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Mitigating Thermal Pollution in Stormwater
Auburn University Green Infrastructure Lab

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Thermal pollution is defined as "the sudden increase or decrease in temperature of a natural body of water which may be ocean, lake, river or pond by human influence." Conserve-Energy-Future.com lists runoff from paved surfaces as one of the five largest contributors of thermal pollution.


Researchers at the Green Infrastructure Lab at Auburn University, Ala., are working on ways to reduce thermal pollution in stormwater by testing different types of pervious, impervious, shaded and porous cements.

The problem is that stormwater is currently reaching temperature levels that are too hot for aquatic life. Reaching temperatures of up to 122 degrees Fahrenheit, the stormwater runoff makes its way to larger bodies of water and unnaturally heats them, disrupting marine life.

Evidence suggests that this form of thermal pollution is happening in Mobile Bay, Ala., which is home to Alabama's seafood industry. The main stormwater outflow for downtown Mobile, Ala. flows directly into Mobile Bay and the water temperature of this stormwater has been recorded as high as 122 degrees Fahrenheit one July.

In order to find a solution to this problem, a test facility has been constructed at Auburn University. The goal of the research is "to evaluate the ability of multiple pavement types (impervious concrete, pervious concrete, pervious brick pavers), and rain gardens in mitigating thermal pollution in stormwater runoff."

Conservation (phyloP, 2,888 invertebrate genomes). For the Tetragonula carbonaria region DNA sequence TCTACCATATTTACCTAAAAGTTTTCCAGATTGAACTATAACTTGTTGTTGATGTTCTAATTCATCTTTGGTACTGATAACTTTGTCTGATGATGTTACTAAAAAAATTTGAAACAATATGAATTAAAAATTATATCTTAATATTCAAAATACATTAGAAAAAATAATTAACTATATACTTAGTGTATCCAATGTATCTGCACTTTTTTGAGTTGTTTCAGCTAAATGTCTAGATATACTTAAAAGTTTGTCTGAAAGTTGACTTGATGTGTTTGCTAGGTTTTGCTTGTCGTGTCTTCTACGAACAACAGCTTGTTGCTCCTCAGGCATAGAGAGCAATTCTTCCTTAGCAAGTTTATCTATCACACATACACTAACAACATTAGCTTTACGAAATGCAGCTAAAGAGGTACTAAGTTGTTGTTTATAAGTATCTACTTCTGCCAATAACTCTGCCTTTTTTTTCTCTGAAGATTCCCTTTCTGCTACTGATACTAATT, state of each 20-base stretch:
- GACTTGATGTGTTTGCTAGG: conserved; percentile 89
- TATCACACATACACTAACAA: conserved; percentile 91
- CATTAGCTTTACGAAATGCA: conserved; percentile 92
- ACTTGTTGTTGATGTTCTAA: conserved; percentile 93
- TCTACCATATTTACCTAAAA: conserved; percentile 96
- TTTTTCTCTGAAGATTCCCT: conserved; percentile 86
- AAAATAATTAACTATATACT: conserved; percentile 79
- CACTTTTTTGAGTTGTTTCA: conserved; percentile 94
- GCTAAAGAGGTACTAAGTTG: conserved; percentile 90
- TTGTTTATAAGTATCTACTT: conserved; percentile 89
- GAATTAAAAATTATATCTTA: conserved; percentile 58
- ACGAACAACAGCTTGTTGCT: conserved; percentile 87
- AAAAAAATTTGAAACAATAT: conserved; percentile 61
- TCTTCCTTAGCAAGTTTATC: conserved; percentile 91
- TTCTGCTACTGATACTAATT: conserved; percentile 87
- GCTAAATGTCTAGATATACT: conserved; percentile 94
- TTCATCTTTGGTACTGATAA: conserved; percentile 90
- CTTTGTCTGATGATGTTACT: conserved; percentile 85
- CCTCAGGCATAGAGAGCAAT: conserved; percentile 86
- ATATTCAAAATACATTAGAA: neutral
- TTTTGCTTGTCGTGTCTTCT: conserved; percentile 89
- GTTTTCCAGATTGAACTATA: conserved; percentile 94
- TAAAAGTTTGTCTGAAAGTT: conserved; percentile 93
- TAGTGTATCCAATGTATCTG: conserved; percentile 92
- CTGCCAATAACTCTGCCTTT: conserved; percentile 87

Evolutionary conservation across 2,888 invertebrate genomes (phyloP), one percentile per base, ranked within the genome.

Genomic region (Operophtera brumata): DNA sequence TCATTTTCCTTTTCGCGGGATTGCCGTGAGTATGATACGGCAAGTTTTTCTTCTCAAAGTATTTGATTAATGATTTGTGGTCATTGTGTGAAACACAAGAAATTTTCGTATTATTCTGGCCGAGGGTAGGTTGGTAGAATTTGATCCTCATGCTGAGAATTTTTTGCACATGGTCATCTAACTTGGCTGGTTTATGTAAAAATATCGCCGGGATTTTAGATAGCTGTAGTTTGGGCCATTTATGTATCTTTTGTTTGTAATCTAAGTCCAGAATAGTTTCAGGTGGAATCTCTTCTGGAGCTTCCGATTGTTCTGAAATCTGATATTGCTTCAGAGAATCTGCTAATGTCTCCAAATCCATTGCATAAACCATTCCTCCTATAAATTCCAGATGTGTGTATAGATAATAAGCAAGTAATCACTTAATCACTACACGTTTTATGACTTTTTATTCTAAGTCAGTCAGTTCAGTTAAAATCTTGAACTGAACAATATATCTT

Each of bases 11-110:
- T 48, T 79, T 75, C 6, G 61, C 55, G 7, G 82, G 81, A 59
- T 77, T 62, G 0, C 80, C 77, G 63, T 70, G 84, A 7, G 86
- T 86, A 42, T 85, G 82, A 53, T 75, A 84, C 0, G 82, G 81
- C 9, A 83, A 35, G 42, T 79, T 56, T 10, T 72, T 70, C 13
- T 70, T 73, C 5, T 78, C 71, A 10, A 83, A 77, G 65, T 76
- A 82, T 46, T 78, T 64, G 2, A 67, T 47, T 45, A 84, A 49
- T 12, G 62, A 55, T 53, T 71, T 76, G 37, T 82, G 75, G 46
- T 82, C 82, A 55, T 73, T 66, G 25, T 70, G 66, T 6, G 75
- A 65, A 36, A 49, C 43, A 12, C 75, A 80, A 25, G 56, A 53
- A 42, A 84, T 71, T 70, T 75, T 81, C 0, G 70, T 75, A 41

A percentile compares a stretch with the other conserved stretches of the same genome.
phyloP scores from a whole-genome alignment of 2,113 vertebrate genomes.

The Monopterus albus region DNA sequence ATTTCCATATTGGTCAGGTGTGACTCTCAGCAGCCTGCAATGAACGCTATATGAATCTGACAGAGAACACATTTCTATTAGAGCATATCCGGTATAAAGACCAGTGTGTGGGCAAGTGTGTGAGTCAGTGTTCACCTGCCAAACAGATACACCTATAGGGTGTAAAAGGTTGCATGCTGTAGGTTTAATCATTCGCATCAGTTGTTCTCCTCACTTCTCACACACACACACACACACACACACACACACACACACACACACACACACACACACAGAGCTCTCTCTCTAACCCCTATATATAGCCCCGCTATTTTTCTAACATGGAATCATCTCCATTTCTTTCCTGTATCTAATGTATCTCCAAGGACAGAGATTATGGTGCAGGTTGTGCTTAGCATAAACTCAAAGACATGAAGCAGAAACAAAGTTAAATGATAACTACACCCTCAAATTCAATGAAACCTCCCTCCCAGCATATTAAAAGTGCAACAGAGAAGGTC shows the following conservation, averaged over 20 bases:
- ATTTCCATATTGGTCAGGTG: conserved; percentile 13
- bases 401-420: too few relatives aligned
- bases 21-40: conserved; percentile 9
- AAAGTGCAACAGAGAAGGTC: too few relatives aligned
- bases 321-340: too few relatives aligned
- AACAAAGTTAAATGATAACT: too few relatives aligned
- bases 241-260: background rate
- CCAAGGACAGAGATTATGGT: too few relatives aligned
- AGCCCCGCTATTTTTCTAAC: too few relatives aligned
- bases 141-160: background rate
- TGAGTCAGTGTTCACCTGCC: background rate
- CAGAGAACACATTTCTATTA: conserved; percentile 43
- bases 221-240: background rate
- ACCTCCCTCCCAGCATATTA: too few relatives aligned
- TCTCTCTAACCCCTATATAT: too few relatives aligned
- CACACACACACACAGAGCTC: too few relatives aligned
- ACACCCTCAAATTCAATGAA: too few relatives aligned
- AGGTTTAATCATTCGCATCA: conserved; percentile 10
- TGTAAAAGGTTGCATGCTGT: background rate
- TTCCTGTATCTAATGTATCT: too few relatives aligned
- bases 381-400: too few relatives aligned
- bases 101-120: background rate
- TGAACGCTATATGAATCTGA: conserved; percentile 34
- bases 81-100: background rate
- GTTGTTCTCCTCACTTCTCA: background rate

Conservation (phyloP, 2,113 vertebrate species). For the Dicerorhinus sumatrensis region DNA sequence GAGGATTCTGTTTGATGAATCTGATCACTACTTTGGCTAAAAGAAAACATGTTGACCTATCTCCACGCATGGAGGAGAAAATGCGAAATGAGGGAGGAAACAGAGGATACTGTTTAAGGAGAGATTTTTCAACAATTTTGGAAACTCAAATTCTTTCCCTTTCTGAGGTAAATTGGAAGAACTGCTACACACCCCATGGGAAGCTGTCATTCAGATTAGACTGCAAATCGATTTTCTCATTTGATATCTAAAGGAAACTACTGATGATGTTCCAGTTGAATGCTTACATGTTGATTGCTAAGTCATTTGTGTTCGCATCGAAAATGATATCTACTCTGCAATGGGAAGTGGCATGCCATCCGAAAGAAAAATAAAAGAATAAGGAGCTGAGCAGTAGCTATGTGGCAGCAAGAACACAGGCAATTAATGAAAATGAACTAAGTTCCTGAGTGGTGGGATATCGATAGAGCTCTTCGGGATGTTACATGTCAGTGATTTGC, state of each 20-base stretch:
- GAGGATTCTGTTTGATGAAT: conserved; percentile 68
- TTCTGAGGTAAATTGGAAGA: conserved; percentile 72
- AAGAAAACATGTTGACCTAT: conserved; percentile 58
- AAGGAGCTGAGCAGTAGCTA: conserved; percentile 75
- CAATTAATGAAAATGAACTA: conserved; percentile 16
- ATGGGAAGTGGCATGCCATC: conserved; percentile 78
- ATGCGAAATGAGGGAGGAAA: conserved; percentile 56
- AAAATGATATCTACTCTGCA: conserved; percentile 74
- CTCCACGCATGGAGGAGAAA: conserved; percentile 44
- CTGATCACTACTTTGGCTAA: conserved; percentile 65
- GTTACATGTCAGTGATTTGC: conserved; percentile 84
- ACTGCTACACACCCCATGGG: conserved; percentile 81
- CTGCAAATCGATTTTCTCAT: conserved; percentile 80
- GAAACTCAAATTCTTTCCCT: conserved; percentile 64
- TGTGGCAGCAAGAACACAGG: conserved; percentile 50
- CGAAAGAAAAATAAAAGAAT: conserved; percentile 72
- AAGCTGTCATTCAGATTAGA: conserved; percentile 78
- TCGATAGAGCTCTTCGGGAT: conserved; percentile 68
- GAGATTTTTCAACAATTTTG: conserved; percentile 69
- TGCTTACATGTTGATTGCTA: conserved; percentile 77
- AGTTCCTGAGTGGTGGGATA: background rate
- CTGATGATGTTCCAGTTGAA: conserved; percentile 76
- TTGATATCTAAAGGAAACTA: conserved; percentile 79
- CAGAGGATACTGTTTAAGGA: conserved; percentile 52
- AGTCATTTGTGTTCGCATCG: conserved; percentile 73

Within the testing site are bins of different forms of concrete that are heated up by heating lamps (to simulate the sun) and an irrigation system. Each concrete bin is heated and then the sprinklers are turned on. Four thermometers are placed on/in each of the bins; one on top, one inside the concrete, one in the subgrade of the concrete and one in a catch basin below the bin. Temperatures are recorded and the data is collected, determining which form of concrete works the best in reducing thermal pollution.

The team hopes that this research can "establish a baseline measurement of heat removal effectiveness of pervious paving and rain gardens when used alone or in combination."







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September 25, 2018, 10:46 am PDT

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